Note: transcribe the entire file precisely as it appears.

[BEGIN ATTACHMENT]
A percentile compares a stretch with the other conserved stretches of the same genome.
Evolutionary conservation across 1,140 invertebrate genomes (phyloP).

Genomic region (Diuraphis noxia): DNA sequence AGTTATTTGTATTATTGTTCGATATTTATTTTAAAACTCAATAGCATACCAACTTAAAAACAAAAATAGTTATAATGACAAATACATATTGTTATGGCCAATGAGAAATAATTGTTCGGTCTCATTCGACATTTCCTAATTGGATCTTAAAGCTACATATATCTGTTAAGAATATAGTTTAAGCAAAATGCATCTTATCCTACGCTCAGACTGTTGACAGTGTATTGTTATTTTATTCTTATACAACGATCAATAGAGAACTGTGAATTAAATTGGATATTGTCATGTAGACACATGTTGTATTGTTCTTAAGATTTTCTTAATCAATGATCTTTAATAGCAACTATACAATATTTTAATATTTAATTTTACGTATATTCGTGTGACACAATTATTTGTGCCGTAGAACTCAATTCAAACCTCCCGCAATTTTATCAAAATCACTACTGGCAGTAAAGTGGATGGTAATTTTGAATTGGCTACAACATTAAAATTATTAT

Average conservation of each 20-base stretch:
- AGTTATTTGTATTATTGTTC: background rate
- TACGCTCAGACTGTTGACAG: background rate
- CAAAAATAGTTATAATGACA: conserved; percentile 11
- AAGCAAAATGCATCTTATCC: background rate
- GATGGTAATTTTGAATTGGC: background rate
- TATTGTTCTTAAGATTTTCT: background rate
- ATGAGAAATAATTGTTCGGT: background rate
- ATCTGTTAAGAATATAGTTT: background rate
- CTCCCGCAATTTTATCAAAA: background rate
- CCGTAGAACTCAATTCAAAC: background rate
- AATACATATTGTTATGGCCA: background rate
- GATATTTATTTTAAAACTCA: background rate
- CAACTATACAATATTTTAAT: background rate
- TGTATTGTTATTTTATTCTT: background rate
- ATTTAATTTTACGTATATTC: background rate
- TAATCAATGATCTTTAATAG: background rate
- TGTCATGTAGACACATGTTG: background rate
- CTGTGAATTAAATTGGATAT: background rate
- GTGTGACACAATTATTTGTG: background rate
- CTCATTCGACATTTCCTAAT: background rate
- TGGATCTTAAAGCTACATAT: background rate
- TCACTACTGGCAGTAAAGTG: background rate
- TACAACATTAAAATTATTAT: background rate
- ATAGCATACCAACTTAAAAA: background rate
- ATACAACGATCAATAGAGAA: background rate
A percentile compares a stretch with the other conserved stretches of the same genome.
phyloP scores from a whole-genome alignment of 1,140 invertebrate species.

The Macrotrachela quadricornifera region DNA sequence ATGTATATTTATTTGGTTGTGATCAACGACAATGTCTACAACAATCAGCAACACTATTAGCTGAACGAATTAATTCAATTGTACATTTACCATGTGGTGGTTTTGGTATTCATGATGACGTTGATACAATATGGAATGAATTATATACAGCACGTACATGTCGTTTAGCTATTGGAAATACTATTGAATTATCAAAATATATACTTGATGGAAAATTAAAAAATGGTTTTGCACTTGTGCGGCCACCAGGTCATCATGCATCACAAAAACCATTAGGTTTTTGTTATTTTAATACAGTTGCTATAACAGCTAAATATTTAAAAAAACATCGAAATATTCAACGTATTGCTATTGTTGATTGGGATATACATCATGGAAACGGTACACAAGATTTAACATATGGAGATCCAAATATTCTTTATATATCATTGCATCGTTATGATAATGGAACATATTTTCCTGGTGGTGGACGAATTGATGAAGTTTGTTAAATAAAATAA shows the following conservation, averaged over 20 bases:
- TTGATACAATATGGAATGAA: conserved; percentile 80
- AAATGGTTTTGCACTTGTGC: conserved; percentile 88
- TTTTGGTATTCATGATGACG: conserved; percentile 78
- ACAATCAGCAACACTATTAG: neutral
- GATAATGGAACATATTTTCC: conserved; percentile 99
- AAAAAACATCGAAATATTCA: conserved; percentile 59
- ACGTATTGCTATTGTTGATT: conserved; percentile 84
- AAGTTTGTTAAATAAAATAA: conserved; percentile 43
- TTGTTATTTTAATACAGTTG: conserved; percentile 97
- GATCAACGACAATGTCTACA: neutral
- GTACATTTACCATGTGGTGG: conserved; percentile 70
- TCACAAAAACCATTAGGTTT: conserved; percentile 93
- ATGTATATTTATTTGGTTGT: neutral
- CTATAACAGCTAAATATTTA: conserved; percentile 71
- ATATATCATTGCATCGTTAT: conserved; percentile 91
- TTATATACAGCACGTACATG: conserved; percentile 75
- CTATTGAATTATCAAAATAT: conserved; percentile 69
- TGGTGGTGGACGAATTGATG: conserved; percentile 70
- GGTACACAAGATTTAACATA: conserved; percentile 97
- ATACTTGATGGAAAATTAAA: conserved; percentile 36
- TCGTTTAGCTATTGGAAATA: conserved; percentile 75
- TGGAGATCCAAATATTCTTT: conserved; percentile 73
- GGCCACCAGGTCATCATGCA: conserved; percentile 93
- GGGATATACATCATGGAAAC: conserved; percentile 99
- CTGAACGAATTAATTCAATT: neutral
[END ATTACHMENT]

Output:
A percentile compares a stretch with the other conserved stretches of the same genome.
Evolutionary conservation across 1,140 invertebrate genomes (phyloP).

Genomic region (Diuraphis noxia): DNA sequence AGTTATTTGTATTATTGTTCGATATTTATTTTAAAACTCAATAGCATACCAACTTAAAAACAAAAATAGTTATAATGACAAATACATATTGTTATGGCCAATGAGAAATAATTGTTCGGTCTCATTCGACATTTCCTAATTGGATCTTAAAGCTACATATATCTGTTAAGAATATAGTTTAAGCAAAATGCATCTTATCCTACGCTCAGACTGTTGACAGTGTATTGTTATTTTATTCTTATACAACGATCAATAGAGAACTGTGAATTAAATTGGATATTGTCATGTAGACACATGTTGTATTGTTCTTAAGATTTTCTTAATCAATGATCTTTAATAGCAACTATACAATATTTTAATATTTAATTTTACGTATATTCGTGTGACACAATTATTTGTGCCGTAGAACTCAATTCAAACCTCCCGCAATTTTATCAAAATCACTACTGGCAGTAAAGTGGATGGTAATTTTGAATTGGCTACAACATTAAAATTATTAT

Average conservation of each 20-base stretch:
- AGTTATTTGTATTATTGTTC: background rate
- TACGCTCAGACTGTTGACAG: background rate
- CAAAAATAGTTATAATGACA: conserved; percentile 11
- AAGCAAAATGCATCTTATCC: background rate
- GATGGTAATTTTGAATTGGC: background rate
- TATTGTTCTTAAGATTTTCT: background rate
- ATGAGAAATAATTGTTCGGT: background rate
- ATCTGTTAAGAATATAGTTT: background rate
- CTCCCGCAATTTTATCAAAA: background rate
- CCGTAGAACTCAATTCAAAC: background rate
- AATACATATTGTTATGGCCA: background rate
- GATATTTATTTTAAAACTCA: background rate
- CAACTATACAATATTTTAAT: background rate
- TGTATTGTTATTTTATTCTT: background rate
- ATTTAATTTTACGTATATTC: background rate
- TAATCAATGATCTTTAATAG: background rate
- TGTCATGTAGACACATGTTG: background rate
- CTGTGAATTAAATTGGATAT: background rate
- GTGTGACACAATTATTTGTG: background rate
- CTCATTCGACATTTCCTAAT: background rate
- TGGATCTTAAAGCTACATAT: background rate
- TCACTACTGGCAGTAAAGTG: background rate
- TACAACATTAAAATTATTAT: background rate
- ATAGCATACCAACTTAAAAA: background rate
- ATACAACGATCAATAGAGAA: background rate
A percentile compares a stretch with the other conserved stretches of the same genome.
phyloP scores from a whole-genome alignment of 1,140 invertebrate species.

The Macrotrachela quadricornifera region DNA sequence ATGTATATTTATTTGGTTGTGATCAACGACAATGTCTACAACAATCAGCAACACTATTAGCTGAACGAATTAATTCAATTGTACATTTACCATGTGGTGGTTTTGGTATTCATGATGACGTTGATACAATATGGAATGAATTATATACAGCACGTACATGTCGTTTAGCTATTGGAAATACTATTGAATTATCAAAATATATACTTGATGGAAAATTAAAAAATGGTTTTGCACTTGTGCGGCCACCAGGTCATCATGCATCACAAAAACCATTAGGTTTTTGTTATTTTAATACAGTTGCTATAACAGCTAAATATTTAAAAAAACATCGAAATATTCAACGTATTGCTATTGTTGATTGGGATATACATCATGGAAACGGTACACAAGATTTAACATATGGAGATCCAAATATTCTTTATATATCATTGCATCGTTATGATAATGGAACATATTTTCCTGGTGGTGGACGAATTGATGAAGTTTGTTAAATAAAATAA shows the following conservation, averaged over 20 bases:
- TTGATACAATATGGAATGAA: conserved; percentile 80
- AAATGGTTTTGCACTTGTGC: conserved; percentile 88
- TTTTGGTATTCATGATGACG: conserved; percentile 78
- ACAATCAGCAACACTATTAG: neutral
- GATAATGGAACATATTTTCC: conserved; percentile 99
- AAAAAACATCGAAATATTCA: conserved; percentile 59
- ACGTATTGCTATTGTTGATT: conserved; percentile 84
- AAGTTTGTTAAATAAAATAA: conserved; percentile 43
- TTGTTATTTTAATACAGTTG: conserved; percentile 97
- GATCAACGACAATGTCTACA: neutral
- GTACATTTACCATGTGGTGG: conserved; percentile 70
- TCACAAAAACCATTAGGTTT: conserved; percentile 93
- ATGTATATTTATTTGGTTGT: neutral
- CTATAACAGCTAAATATTTA: conserved; percentile 71
- ATATATCATTGCATCGTTAT: conserved; percentile 91
- TTATATACAGCACGTACATG: conserved; percentile 75
- CTATTGAATTATCAAAATAT: conserved; percentile 69
- TGGTGGTGGACGAATTGATG: conserved; percentile 70
- GGTACACAAGATTTAACATA: conserved; percentile 97
- ATACTTGATGGAAAATTAAA: conserved; percentile 36
- TCGTTTAGCTATTGGAAATA: conserved; percentile 75
- TGGAGATCCAAATATTCTTT: conserved; percentile 73
- GGCCACCAGGTCATCATGCA: conserved; percentile 93
- GGGATATACATCATGGAAAC: conserved; percentile 99
- CTGAACGAATTAATTCAATT: neutral